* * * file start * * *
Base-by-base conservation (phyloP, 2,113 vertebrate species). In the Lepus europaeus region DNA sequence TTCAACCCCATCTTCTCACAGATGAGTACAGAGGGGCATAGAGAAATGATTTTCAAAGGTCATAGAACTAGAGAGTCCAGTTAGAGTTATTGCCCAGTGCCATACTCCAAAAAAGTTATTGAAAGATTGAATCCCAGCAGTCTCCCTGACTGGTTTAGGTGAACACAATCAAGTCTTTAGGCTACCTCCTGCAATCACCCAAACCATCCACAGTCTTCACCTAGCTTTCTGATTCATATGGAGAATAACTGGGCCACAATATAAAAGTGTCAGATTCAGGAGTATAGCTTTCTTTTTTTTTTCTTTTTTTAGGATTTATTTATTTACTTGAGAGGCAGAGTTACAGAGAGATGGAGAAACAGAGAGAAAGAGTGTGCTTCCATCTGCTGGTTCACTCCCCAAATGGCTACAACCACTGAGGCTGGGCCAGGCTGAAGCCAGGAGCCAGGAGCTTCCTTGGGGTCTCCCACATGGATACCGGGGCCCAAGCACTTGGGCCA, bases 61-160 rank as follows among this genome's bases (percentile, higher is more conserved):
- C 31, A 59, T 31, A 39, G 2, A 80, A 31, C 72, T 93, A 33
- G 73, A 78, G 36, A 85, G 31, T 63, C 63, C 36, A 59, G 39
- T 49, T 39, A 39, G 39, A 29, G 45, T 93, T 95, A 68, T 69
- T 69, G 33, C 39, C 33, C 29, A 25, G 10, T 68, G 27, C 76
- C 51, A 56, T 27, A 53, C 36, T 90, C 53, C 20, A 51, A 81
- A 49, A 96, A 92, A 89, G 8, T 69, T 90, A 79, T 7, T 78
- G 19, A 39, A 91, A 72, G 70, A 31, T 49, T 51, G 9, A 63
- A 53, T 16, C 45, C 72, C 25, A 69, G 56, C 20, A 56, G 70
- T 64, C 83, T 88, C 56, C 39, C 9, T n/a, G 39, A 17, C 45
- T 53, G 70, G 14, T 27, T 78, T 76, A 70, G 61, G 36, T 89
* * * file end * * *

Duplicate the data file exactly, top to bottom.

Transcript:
Base-by-base conservation (phyloP, 2,113 vertebrate species). In the Lepus europaeus region DNA sequence TTCAACCCCATCTTCTCACAGATGAGTACAGAGGGGCATAGAGAAATGATTTTCAAAGGTCATAGAACTAGAGAGTCCAGTTAGAGTTATTGCCCAGTGCCATACTCCAAAAAAGTTATTGAAAGATTGAATCCCAGCAGTCTCCCTGACTGGTTTAGGTGAACACAATCAAGTCTTTAGGCTACCTCCTGCAATCACCCAAACCATCCACAGTCTTCACCTAGCTTTCTGATTCATATGGAGAATAACTGGGCCACAATATAAAAGTGTCAGATTCAGGAGTATAGCTTTCTTTTTTTTTTCTTTTTTTAGGATTTATTTATTTACTTGAGAGGCAGAGTTACAGAGAGATGGAGAAACAGAGAGAAAGAGTGTGCTTCCATCTGCTGGTTCACTCCCCAAATGGCTACAACCACTGAGGCTGGGCCAGGCTGAAGCCAGGAGCCAGGAGCTTCCTTGGGGTCTCCCACATGGATACCGGGGCCCAAGCACTTGGGCCA, bases 61-160 rank as follows among this genome's bases (percentile, higher is more conserved):
- C 31, A 59, T 31, A 39, G 2, A 80, A 31, C 72, T 93, A 33
- G 73, A 78, G 36, A 85, G 31, T 63, C 63, C 36, A 59, G 39
- T 49, T 39, A 39, G 39, A 29, G 45, T 93, T 95, A 68, T 69
- T 69, G 33, C 39, C 33, C 29, A 25, G 10, T 68, G 27, C 76
- C 51, A 56, T 27, A 53, C 36, T 90, C 53, C 20, A 51, A 81
- A 49, A 96, A 92, A 89, G 8, T 69, T 90, A 79, T 7, T 78
- G 19, A 39, A 91, A 72, G 70, A 31, T 49, T 51, G 9, A 63
- A 53, T 16, C 45, C 72, C 25, A 69, G 56, C 20, A 56, G 70
- T 64, C 83, T 88, C 56, C 39, C 9, T n/a, G 39, A 17, C 45
- T 53, G 70, G 14, T 27, T 78, T 76, A 70, G 61, G 36, T 89